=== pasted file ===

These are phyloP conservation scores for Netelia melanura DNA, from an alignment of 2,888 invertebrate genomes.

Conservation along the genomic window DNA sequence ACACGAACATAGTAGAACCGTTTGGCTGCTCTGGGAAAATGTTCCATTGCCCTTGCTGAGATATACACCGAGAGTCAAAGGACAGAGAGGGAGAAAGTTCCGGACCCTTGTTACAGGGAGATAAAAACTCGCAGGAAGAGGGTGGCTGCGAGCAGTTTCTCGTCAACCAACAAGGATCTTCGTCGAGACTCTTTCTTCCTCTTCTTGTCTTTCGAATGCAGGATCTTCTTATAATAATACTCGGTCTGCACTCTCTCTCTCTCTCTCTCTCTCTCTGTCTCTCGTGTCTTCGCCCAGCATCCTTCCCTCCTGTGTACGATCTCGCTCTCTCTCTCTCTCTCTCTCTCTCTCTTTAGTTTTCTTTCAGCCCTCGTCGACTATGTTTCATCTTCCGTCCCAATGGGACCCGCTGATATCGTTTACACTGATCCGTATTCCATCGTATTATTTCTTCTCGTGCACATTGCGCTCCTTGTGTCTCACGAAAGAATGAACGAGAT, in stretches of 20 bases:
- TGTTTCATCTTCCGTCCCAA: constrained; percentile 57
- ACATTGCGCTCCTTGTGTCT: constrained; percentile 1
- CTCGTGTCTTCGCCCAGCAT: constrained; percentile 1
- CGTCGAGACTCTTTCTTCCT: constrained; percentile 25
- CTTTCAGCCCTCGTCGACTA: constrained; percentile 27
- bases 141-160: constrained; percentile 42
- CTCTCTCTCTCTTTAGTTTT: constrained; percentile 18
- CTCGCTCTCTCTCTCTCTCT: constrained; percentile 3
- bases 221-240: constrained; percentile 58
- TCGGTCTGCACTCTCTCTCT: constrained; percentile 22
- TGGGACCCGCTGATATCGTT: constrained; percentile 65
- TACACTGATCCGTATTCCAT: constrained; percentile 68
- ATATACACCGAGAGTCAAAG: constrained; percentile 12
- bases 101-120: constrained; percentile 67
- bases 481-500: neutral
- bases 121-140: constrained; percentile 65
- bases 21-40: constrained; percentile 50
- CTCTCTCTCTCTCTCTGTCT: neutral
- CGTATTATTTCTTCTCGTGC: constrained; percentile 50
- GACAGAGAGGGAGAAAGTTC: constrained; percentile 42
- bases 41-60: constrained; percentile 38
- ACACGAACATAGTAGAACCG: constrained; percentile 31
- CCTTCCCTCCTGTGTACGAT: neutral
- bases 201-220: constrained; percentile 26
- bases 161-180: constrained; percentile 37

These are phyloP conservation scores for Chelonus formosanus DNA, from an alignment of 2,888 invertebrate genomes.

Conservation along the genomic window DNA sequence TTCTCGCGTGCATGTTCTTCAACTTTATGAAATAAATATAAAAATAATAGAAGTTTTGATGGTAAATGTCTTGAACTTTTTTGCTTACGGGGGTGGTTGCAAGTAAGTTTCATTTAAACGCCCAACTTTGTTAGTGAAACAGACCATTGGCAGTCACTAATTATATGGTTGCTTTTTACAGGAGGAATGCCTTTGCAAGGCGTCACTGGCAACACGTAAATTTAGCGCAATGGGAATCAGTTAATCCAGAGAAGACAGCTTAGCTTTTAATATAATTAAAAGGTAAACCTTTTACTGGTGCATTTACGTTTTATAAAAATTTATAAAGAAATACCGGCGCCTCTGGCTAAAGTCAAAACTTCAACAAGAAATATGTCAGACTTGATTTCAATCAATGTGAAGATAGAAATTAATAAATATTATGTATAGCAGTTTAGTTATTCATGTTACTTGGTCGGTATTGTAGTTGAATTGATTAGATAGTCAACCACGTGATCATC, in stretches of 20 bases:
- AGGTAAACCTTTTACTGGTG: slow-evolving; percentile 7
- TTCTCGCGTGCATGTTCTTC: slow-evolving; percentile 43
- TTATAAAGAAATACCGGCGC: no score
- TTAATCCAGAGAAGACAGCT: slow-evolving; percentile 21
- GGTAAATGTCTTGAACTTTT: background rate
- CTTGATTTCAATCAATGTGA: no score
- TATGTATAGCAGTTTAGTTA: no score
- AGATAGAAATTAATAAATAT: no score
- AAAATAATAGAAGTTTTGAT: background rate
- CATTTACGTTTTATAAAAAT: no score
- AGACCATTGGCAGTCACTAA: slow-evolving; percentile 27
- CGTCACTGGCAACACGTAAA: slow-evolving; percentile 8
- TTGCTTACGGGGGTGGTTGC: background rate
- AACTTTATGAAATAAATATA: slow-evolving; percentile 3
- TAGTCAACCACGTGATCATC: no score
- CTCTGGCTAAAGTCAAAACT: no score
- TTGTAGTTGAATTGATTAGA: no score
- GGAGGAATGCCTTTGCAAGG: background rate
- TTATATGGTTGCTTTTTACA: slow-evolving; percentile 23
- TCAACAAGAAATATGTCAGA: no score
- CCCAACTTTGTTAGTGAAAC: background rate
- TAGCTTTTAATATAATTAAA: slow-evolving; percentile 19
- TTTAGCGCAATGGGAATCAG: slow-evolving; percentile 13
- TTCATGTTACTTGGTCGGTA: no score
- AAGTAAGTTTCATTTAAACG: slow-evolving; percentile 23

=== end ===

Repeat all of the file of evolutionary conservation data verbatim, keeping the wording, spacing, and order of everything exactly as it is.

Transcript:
These are phyloP conservation scores for Netelia melanura DNA, from an alignment of 2,888 invertebrate genomes.

Conservation along the genomic window DNA sequence ACACGAACATAGTAGAACCGTTTGGCTGCTCTGGGAAAATGTTCCATTGCCCTTGCTGAGATATACACCGAGAGTCAAAGGACAGAGAGGGAGAAAGTTCCGGACCCTTGTTACAGGGAGATAAAAACTCGCAGGAAGAGGGTGGCTGCGAGCAGTTTCTCGTCAACCAACAAGGATCTTCGTCGAGACTCTTTCTTCCTCTTCTTGTCTTTCGAATGCAGGATCTTCTTATAATAATACTCGGTCTGCACTCTCTCTCTCTCTCTCTCTCTCTCTGTCTCTCGTGTCTTCGCCCAGCATCCTTCCCTCCTGTGTACGATCTCGCTCTCTCTCTCTCTCTCTCTCTCTCTCTTTAGTTTTCTTTCAGCCCTCGTCGACTATGTTTCATCTTCCGTCCCAATGGGACCCGCTGATATCGTTTACACTGATCCGTATTCCATCGTATTATTTCTTCTCGTGCACATTGCGCTCCTTGTGTCTCACGAAAGAATGAACGAGAT, in stretches of 20 bases:
- TGTTTCATCTTCCGTCCCAA: constrained; percentile 57
- ACATTGCGCTCCTTGTGTCT: constrained; percentile 1
- CTCGTGTCTTCGCCCAGCAT: constrained; percentile 1
- CGTCGAGACTCTTTCTTCCT: constrained; percentile 25
- CTTTCAGCCCTCGTCGACTA: constrained; percentile 27
- bases 141-160: constrained; percentile 42
- CTCTCTCTCTCTTTAGTTTT: constrained; percentile 18
- CTCGCTCTCTCTCTCTCTCT: constrained; percentile 3
- bases 221-240: constrained; percentile 58
- TCGGTCTGCACTCTCTCTCT: constrained; percentile 22
- TGGGACCCGCTGATATCGTT: constrained; percentile 65
- TACACTGATCCGTATTCCAT: constrained; percentile 68
- ATATACACCGAGAGTCAAAG: constrained; percentile 12
- bases 101-120: constrained; percentile 67
- bases 481-500: neutral
- bases 121-140: constrained; percentile 65
- bases 21-40: constrained; percentile 50
- CTCTCTCTCTCTCTCTGTCT: neutral
- CGTATTATTTCTTCTCGTGC: constrained; percentile 50
- GACAGAGAGGGAGAAAGTTC: constrained; percentile 42
- bases 41-60: constrained; percentile 38
- ACACGAACATAGTAGAACCG: constrained; percentile 31
- CCTTCCCTCCTGTGTACGAT: neutral
- bases 201-220: constrained; percentile 26
- bases 161-180: constrained; percentile 37

These are phyloP conservation scores for Chelonus formosanus DNA, from an alignment of 2,888 invertebrate genomes.

Conservation along the genomic window DNA sequence TTCTCGCGTGCATGTTCTTCAACTTTATGAAATAAATATAAAAATAATAGAAGTTTTGATGGTAAATGTCTTGAACTTTTTTGCTTACGGGGGTGGTTGCAAGTAAGTTTCATTTAAACGCCCAACTTTGTTAGTGAAACAGACCATTGGCAGTCACTAATTATATGGTTGCTTTTTACAGGAGGAATGCCTTTGCAAGGCGTCACTGGCAACACGTAAATTTAGCGCAATGGGAATCAGTTAATCCAGAGAAGACAGCTTAGCTTTTAATATAATTAAAAGGTAAACCTTTTACTGGTGCATTTACGTTTTATAAAAATTTATAAAGAAATACCGGCGCCTCTGGCTAAAGTCAAAACTTCAACAAGAAATATGTCAGACTTGATTTCAATCAATGTGAAGATAGAAATTAATAAATATTATGTATAGCAGTTTAGTTATTCATGTTACTTGGTCGGTATTGTAGTTGAATTGATTAGATAGTCAACCACGTGATCATC, in stretches of 20 bases:
- AGGTAAACCTTTTACTGGTG: slow-evolving; percentile 7
- TTCTCGCGTGCATGTTCTTC: slow-evolving; percentile 43
- TTATAAAGAAATACCGGCGC: no score
- TTAATCCAGAGAAGACAGCT: slow-evolving; percentile 21
- GGTAAATGTCTTGAACTTTT: background rate
- CTTGATTTCAATCAATGTGA: no score
- TATGTATAGCAGTTTAGTTA: no score
- AGATAGAAATTAATAAATAT: no score
- AAAATAATAGAAGTTTTGAT: background rate
- CATTTACGTTTTATAAAAAT: no score
- AGACCATTGGCAGTCACTAA: slow-evolving; percentile 27
- CGTCACTGGCAACACGTAAA: slow-evolving; percentile 8
- TTGCTTACGGGGGTGGTTGC: background rate
- AACTTTATGAAATAAATATA: slow-evolving; percentile 3
- TAGTCAACCACGTGATCATC: no score
- CTCTGGCTAAAGTCAAAACT: no score
- TTGTAGTTGAATTGATTAGA: no score
- GGAGGAATGCCTTTGCAAGG: background rate
- TTATATGGTTGCTTTTTACA: slow-evolving; percentile 23
- TCAACAAGAAATATGTCAGA: no score
- CCCAACTTTGTTAGTGAAAC: background rate
- TAGCTTTTAATATAATTAAA: slow-evolving; percentile 19
- TTTAGCGCAATGGGAATCAG: slow-evolving; percentile 13
- TTCATGTTACTTGGTCGGTA: no score
- AAGTAAGTTTCATTTAAACG: slow-evolving; percentile 23